Automated Braille Tutor wins Touch of Genius Prize
TechBridgeWorld, a research group under Carnegie Mellon University’s Field Robotics Institute, received the Louis Braille Touch of Genius Price for Innovation for the year of 2014. The $20,000 prize is distributed to multiple organizations and individuals every year in hopes of honoring those who implement innovative technologies to help improve the field of tactile literacy. The Automated Braille Tutor, developed by students and researchers in TechBridgeWorld, was awarded $15,000 out of the $20,000 for its developments and impact on partnering institutes from around the world.
TechBridgeWorld was founded in 2004 by M. Bernardine Dias, an associate research professor in Carnegie Mellon’s Robotics Institute. The goal of this research group aims to blend together advancements in technology and their implementations in lesser known communities. In particular, TechBridgeWorld focuses on helping people who live in developing countries and people with disabilities in the areas of education and assistance.
The Automated Braille Tutor exemplifies a blend of these two fields by providing assistive technology to those who are blind to help improve literacy. Other projects that TechBridgeWorld has been involved with include NavPal, a mobile application aimed to help aid indoor navigation for blind and deafblind users, and Assistive Robots for Blind Travelers.
The Automated Braille Tutor project was started in 2006 by two robotics Ph.D. students, Nidhi Kalra and Tom Lauwers. Initially, the two students were invested in this project as an independent study through TechBridgeWorld. Kalra and Lauwers contacted and tested the tutor on students in the Mathru School for the Blind, in Bengaluru, India. Teachers and students had positive feedback toward the proejct at the time. Over the years, due to its success, the study has been kept alive and continues to live through the support of students at Carnegie Mellon.
The first tutor device developed connects to a USB port on a laptop. The board has typical buttons that allow users to navigate through menu options, an enlarged center Braille cell, and a bottom slate portion with multiple Braille cells that mimic the typical Braille slates that are used with a stylus. Once the device is turned on, students hear instructions from the device teaching them about topics such as the alphabet, spelling, and numbers. The tutor’s software also implements the built-in voice of a Mathru teacher, who provides feedback to the actions of the student. For example, if the device was running through the alphabet, the automated voice would direct the student to press particular cells to spell out the respective letters.
An important aspect to keep in mind is that in order for blind people to write, the construction of Braille writings need to be punched in from right to left with each letter’s mirror image. Once the writing is complete, the paper can then be turned over so that the tactile feedback can be read from left to right.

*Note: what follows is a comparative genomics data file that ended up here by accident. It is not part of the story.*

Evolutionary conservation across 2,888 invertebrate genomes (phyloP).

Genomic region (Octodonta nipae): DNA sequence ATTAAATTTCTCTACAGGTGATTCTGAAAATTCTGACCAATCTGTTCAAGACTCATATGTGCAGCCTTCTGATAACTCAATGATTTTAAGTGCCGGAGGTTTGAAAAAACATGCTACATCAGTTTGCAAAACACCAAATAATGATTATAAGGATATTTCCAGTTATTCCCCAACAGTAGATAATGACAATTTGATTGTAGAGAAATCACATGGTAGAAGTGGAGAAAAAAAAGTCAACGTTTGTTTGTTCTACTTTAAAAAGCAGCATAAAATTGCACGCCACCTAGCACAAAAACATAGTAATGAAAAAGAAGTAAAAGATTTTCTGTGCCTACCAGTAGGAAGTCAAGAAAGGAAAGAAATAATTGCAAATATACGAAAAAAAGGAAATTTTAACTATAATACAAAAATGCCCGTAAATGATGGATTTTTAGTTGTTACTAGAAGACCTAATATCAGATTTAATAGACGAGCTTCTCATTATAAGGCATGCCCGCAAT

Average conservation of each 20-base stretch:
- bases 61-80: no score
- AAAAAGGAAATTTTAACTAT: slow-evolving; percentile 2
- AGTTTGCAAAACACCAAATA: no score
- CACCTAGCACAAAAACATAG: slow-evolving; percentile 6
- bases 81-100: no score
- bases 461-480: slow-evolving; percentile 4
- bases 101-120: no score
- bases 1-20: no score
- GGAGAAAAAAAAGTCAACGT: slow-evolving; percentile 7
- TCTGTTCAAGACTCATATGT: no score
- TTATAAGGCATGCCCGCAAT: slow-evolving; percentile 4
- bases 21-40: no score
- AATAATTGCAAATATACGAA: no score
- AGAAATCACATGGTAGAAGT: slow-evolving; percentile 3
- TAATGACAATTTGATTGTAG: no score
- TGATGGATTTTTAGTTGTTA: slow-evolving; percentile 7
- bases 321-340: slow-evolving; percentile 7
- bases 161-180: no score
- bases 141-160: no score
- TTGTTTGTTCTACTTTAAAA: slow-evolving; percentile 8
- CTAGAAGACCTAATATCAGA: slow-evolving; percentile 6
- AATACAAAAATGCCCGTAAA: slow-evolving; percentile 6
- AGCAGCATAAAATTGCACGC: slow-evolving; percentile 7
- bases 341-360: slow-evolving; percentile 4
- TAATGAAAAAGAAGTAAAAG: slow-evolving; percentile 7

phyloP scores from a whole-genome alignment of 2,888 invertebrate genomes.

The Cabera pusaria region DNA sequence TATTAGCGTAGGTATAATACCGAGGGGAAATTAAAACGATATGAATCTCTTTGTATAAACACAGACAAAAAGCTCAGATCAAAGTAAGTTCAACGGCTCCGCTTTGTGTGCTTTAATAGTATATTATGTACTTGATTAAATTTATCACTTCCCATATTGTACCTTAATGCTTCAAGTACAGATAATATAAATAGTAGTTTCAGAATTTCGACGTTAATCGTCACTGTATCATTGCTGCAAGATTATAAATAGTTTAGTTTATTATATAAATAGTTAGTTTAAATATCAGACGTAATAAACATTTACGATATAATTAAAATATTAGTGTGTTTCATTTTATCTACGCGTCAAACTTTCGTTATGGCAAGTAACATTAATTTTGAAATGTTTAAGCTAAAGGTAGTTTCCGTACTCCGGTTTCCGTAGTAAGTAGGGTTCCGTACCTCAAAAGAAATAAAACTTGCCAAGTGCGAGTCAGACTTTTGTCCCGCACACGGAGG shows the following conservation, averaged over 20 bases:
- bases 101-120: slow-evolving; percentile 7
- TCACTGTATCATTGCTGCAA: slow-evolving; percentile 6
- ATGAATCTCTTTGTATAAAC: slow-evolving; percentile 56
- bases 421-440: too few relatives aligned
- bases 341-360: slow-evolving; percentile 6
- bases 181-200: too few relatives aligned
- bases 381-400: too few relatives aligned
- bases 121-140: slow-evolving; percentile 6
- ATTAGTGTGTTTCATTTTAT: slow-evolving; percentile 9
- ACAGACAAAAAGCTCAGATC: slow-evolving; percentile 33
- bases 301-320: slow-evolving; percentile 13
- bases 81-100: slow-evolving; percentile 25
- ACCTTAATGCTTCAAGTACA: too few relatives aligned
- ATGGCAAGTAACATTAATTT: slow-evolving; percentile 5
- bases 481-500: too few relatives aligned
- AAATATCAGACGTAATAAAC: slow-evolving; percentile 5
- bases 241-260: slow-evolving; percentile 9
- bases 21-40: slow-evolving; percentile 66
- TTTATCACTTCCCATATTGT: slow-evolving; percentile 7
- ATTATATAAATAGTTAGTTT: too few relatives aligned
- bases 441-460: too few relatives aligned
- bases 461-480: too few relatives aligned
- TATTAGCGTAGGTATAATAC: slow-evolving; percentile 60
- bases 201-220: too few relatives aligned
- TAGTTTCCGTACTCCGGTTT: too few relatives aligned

The use of the Braille Tutor not only benefits blind students by improving their literacy, but also entertains them. For example, the “Animal Game” plays an audio clip of the noise an animal makes, and in response, the student spells out the name of the animal that made the noise. Project manager of the Automated Braille Tutor, Ermine Teves, states that, hopefully, “giving them the means to enhance their literacy will allow them to become active members of society.”
With a better understanding of reading and writing, blind people can pursue higher education, help teach others who are blind, and hold industrial and technical positions similar to those without disabilities. In general, the device has been received well by both students and teachers. For teachers, “the idea here is not to replace them,” Teves said. “We want to make their lives easier.”
Most teachers in Mathru are blind themselves, often making the process of teaching literacy difficult without any technical assistance. The need for a teacher to provide feedback to every student would not only be very time consuming, but would also cost a lot in terms of the financial investment in Braille paper.
Over the years, teachers and students have provided TechBridgeWorld with feedback on how to improve the design of the tutor. The most demanded request was a device that worked independently from a laptop. Since then, progress has been made with Stand Alone Automated Braille Tutors. A functional beginner’s device has been implemented and serves as a prototype, whereas intermediate and advanced tutors will be explored in the future. These standalone devices are powered by batteries and connect to mobile speakers to allow for mobility and ease of access.
Both undergraduate- and graduate-level students are involved with TechBridgeWorld. Innovative Student Technology Experience (iSTEP) is a 10-week summer internship program for TechBridgeWorld that heavily involves technology’s impacts on outside connections.
Although 2015 will be the last year that iSTEP will be offered, the group of four students participating in the internship will work on furthering the research for the Automated Braille Tutor. The upcoming iSTEP team will pursue comparative user studies this summer to continue to enhance the new devices in Mathru.